Mental health problems often begin in childhood: it is known that 50% of mental illness in adult life (excluding dementia) starts before age 15 and 75% starts by age 18. Therefore tackling problems when they first emerge is both important and cost effective. Early treatment is important as mental health problems in childhood have been shown to be associated with poor outcomes in adulthood.
Mental illness has wide-reaching effects on people’s education, employment, physical health, and relationships. Although many effective mental health interventions are available, people often do not seek the help they need due to the various types of stigma that still surround mental illness. Hence the importance of widely available self-help information and anti-stigma interventions within prevention programmes, as well as taking action to reduce risk factors.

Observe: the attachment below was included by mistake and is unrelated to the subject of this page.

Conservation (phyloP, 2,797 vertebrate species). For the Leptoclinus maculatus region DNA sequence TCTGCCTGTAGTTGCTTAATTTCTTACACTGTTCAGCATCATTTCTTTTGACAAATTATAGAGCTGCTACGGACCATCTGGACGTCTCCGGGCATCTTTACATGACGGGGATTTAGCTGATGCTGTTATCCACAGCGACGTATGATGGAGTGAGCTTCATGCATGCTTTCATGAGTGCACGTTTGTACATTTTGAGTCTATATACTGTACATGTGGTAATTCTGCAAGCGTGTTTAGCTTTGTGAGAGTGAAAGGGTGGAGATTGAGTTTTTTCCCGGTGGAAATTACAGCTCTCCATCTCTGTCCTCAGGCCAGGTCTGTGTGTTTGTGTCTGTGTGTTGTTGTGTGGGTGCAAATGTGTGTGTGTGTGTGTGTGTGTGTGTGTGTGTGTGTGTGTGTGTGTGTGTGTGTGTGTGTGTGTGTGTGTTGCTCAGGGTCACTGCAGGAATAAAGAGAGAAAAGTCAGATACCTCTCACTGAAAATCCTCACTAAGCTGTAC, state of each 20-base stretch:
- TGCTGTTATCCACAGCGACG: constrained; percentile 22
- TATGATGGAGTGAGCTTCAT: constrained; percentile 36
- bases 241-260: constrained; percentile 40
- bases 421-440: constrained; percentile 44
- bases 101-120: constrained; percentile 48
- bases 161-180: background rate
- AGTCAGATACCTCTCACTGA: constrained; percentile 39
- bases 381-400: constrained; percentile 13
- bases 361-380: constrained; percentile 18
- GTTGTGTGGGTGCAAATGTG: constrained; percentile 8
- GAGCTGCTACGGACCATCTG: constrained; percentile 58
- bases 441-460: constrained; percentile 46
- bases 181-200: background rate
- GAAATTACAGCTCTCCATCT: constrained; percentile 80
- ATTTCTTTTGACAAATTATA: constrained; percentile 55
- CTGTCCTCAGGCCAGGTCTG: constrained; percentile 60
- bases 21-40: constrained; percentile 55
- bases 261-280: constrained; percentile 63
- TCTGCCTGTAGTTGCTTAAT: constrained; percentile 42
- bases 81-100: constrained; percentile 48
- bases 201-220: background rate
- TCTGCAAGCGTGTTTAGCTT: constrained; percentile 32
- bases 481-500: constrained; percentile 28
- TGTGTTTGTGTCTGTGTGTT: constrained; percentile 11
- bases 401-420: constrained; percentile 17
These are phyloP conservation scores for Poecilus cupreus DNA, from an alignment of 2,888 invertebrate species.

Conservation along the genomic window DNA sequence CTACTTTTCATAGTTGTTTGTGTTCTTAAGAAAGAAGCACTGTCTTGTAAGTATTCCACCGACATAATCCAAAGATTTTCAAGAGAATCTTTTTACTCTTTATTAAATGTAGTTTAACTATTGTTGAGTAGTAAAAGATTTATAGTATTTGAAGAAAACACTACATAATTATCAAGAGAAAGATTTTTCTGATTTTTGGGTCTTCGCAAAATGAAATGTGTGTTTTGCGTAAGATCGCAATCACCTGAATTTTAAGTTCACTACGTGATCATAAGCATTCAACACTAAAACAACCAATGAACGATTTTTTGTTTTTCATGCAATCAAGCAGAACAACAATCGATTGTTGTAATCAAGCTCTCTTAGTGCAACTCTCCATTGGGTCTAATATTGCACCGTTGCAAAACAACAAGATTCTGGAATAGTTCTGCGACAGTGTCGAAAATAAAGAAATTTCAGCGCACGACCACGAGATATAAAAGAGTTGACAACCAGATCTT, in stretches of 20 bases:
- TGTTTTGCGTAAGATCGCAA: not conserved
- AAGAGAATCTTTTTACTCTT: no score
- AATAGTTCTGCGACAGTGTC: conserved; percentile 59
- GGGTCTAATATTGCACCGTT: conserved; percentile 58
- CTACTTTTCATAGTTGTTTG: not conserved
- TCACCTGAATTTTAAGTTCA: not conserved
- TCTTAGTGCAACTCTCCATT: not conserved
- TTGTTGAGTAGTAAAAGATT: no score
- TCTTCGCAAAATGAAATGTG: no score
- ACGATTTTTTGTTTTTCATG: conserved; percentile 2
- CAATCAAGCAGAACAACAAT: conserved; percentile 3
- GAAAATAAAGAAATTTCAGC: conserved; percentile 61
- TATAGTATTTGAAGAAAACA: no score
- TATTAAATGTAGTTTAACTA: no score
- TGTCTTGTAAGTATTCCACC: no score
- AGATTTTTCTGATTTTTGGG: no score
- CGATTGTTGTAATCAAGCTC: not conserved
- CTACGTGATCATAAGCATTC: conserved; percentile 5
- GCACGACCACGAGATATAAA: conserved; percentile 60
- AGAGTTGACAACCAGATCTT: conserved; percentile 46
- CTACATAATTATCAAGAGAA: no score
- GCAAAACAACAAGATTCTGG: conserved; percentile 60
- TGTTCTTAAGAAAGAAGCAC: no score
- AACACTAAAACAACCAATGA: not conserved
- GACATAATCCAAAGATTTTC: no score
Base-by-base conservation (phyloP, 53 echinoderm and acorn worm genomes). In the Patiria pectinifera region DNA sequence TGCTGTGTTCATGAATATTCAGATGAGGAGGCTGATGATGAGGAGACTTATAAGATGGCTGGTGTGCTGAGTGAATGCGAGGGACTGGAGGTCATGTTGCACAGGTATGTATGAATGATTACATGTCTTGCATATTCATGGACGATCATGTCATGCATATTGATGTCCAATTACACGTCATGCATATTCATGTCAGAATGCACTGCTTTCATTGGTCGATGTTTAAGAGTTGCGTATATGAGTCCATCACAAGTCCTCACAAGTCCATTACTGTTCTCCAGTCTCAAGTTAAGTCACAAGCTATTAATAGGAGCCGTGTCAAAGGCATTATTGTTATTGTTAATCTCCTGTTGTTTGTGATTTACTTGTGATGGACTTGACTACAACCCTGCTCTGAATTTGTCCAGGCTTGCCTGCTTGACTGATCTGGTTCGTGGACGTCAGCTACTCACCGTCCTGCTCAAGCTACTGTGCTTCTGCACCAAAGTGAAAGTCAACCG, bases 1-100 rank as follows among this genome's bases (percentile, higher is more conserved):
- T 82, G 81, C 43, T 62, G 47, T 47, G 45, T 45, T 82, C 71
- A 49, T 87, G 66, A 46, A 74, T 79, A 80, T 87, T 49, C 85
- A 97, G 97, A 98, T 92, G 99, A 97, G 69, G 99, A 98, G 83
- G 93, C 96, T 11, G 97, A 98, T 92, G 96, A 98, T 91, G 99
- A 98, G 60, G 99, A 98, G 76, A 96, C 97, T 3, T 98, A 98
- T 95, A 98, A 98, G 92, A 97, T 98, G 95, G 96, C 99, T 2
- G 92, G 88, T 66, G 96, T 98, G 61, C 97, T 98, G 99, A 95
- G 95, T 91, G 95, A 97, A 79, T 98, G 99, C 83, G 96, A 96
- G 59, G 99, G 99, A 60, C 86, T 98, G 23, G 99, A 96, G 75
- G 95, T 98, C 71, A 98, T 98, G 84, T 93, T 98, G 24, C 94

The World Health Organization (2005) defines mental health as “a state of wellbeing in which the individual realises his or her own abilities, can cope with the normal stresses of life, can work productively and fruitfully, and is able to make a contribution to his or her community”.
As in the WHO’s definition of health (“a state of complete physical, mental and social wellbeing and not merely the absence of disease or infirmity”), mental health is not just the absence of illness, but requires an additional positive ‘something’ to be present in the individual. Thus, the concept of an individual’s mental health state is increasingly being uncoupled from mental illness.
Mental health and wellbeing consists of emotional wellbeing or happiness, psychological wellbeing and social wellbeing.